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After this play session, it seems that that mother doe was pretty tired.  She plopped down in front of my front door and rested, gearing herself up for the next go-round.  Normally seasoned mothers, like this one, has twins.  I haven’t seen a second fawn yet. Stay tuned!

Happy 150th, Oregon!

Saturday, June 13th, 2009

biplainesIn February this year, Oregon celebrated its statehood, which began 150 years ago.   Festivities are taking place throughout the state at various times, and my town was no exception.  Parades are the ticket here, and we had a grand one!  To kick off the day’s fun, two old biplanes soared loudly above us.  This shot is far away, but they actually flew directly overhead and it gave me goosebumps to see and hear them.

This honor guard began the parade on the ground (the blue flag is the flag of Oregon).

honor-guard

Much of the flavor of this morning’s parade reflected our pioneering efforts to reach the West.  I was happily astounded to see this amazing oxen team, which came to the parade (from Utah, actually).  These were humongous beasts and stood higher than me.  But for all their size, they were as gentle as lambs and very calm.

oxen-teamHere you will see them in action as they pull the restored covered wagon, actually used about 100 years or more ago.  The oxen, however, were only 12 years old.

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There were horses of all sizes – from draft to miniature, as well as the odd mule.   I had a field day taking photos of the animals – so beautifully groomed and ready to show off, especially this beautiful high-spirited Arabian who was antsy to keep moving, to show off his delicate steps and his arched tail.

arabian

Here he is in action:

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There were wonderful Belgian draft horses pulling carts and wagons, with their owners dressed in period costumes.  There were even several men dressed in Civil War costumes – both Union and Confederate.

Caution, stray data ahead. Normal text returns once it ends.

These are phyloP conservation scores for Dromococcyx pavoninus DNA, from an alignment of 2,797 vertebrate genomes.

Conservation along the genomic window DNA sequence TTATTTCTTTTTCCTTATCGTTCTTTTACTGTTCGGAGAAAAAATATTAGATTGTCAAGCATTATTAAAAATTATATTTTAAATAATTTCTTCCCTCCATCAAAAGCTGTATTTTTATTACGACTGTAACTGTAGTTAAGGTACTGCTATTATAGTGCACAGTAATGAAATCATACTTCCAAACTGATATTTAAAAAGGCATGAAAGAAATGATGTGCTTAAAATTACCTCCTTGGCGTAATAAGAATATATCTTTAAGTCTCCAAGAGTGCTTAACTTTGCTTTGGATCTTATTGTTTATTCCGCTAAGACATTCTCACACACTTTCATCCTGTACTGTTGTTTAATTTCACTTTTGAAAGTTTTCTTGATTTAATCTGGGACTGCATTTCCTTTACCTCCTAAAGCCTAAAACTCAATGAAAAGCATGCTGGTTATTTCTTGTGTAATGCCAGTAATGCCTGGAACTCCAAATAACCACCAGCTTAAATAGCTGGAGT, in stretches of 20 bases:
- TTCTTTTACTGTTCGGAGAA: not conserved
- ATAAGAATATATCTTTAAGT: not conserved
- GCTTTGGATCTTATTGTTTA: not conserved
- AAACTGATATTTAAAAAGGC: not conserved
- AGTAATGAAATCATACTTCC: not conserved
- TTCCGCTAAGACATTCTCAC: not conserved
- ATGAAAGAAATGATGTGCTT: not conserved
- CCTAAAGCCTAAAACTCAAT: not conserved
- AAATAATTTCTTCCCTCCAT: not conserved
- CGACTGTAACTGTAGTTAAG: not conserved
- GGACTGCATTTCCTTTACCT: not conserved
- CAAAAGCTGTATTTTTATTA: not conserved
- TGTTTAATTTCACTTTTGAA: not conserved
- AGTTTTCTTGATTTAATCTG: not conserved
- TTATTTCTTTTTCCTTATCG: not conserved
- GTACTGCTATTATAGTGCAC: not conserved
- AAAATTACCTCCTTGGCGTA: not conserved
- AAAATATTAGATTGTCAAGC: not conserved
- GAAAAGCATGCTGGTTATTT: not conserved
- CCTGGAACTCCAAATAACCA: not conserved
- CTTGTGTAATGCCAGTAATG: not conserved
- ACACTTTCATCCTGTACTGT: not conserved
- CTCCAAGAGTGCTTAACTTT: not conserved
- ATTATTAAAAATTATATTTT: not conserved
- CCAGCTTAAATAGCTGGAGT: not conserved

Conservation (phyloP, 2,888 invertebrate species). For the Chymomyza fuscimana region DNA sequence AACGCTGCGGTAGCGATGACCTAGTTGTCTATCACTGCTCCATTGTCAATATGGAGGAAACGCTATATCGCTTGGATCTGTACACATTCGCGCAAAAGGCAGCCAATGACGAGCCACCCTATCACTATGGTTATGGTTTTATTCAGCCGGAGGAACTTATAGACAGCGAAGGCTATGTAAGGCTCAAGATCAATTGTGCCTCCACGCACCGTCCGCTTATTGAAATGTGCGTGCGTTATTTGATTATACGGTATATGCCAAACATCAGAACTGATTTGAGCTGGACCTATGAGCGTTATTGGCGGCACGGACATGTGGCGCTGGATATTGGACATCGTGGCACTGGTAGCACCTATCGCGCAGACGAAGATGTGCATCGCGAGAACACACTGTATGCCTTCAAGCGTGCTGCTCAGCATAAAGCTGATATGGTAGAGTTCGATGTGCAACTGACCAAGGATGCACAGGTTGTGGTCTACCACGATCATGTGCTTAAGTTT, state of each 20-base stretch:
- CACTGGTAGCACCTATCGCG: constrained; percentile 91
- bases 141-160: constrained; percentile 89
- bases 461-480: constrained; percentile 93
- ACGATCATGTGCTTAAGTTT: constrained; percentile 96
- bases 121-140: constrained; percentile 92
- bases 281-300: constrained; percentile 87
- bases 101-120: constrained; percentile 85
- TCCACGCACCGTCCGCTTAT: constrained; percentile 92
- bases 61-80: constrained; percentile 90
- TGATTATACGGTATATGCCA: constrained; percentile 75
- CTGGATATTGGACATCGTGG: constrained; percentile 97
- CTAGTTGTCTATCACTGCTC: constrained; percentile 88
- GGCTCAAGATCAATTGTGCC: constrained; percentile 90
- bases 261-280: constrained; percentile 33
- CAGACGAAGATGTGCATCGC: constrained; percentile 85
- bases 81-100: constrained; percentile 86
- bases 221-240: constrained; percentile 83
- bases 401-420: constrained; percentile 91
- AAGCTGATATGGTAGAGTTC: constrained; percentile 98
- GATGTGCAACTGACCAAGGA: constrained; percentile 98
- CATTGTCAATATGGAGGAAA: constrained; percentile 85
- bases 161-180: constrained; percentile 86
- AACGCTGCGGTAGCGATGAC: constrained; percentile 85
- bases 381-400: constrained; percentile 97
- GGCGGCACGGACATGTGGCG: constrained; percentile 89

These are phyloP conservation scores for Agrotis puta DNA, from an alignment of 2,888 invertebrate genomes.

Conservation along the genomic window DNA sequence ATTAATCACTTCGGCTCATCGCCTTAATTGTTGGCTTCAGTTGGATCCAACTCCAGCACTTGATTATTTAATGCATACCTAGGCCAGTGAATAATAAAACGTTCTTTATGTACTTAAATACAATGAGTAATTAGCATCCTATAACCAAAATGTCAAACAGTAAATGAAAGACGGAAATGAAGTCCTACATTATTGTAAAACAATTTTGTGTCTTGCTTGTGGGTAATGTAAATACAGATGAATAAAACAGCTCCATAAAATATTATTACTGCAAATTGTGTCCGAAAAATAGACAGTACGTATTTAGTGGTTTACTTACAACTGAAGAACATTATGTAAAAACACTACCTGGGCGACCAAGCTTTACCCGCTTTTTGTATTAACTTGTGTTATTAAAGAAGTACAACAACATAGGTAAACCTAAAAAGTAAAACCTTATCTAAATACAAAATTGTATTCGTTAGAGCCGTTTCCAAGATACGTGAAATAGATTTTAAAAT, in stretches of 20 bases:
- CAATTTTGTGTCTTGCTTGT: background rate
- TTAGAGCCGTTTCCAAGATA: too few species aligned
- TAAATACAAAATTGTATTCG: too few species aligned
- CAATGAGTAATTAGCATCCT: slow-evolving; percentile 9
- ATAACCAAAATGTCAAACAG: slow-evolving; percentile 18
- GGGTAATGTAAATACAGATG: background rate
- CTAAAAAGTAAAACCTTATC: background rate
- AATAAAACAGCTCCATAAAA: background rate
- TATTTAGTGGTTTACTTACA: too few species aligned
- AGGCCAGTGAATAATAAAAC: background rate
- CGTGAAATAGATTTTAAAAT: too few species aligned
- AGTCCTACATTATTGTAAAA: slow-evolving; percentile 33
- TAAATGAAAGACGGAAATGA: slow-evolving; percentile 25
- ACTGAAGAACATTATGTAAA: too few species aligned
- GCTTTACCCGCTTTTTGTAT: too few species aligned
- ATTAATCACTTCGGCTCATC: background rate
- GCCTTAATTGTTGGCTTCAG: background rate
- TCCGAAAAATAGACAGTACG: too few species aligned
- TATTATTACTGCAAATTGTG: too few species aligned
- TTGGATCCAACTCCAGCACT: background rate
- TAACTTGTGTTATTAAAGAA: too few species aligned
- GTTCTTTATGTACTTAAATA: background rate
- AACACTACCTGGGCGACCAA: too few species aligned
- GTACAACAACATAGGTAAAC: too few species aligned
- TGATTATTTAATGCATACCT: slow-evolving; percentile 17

But I have to admit:  Once the animals began being replaced by Model Ts and John Deere tractors in the parade, that’s when I lost interest.  I sure had fun, though.  It was a grand day, and I hope the animals got some enjoyment out of it too.

Happy birthday, Oregon!

Apples to the Ladies! Boys Will Have to Wait…

Friday, June 12th, 2009

deer11This doe is heavily laden and about to burst.  Fawns are on their way.  But in the meantime, she has to feed those growing fawns-to-be.  I tossed out an apple that was a bit old, and there she was.  And her two sons from last year and the year before were hanging around too.  But!  The lady in the pregnant condition was not about to share:

deer21Here is her 2 yr-old very interested in the proceedings.

deer3Her yearling son thought he’d appeal to her maternal side…

deer4Nothing going!  Not even a share of part of the apple.

deer5Ah, well.  You win some, you lose some.  Maybe better luck tomorrow….

Boys Will Have Fun

Thursday, June 11th, 2009

My two male cockatiels, Chipper and Charlie, are inseparable and love to play together.

Chipper loves books and boxes and chews on both (he gets his own books, as described in this previous post).   He  loves to play nest and hide-and-seek in the boxes I provide. (Don’t try this with female parrots, though, or they will likely start laying eggs – not something to be encouraged because of possible egg-binding mortality.)  Chipper has taught Charlie the same box game, and they take turns chewing the cardboard inside the box, singing, or knocking their beaks against the box.

In this clip, you hear Chipper inside his box, while Charlie hovers around, waiting to join in the fun.  Chipper is tapping the box with his beak and imitating a “come here” whistle and being very coy, which proves irresistible to Charlie.  They will spend an entire afternoon (with naps in between) playing the box game, very happily.  In fact, Chipper gets upset and screeches at me if I forget to open Charlie’s door so that he can come play.  I have just has much fun watching them as they do playing!

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Blackberries in the Making

Tuesday, June 9th, 2009

blackberyblosson1First come the blackberry blossoms.

Then the bees come.

blackberrybeeAnd then….wait till August!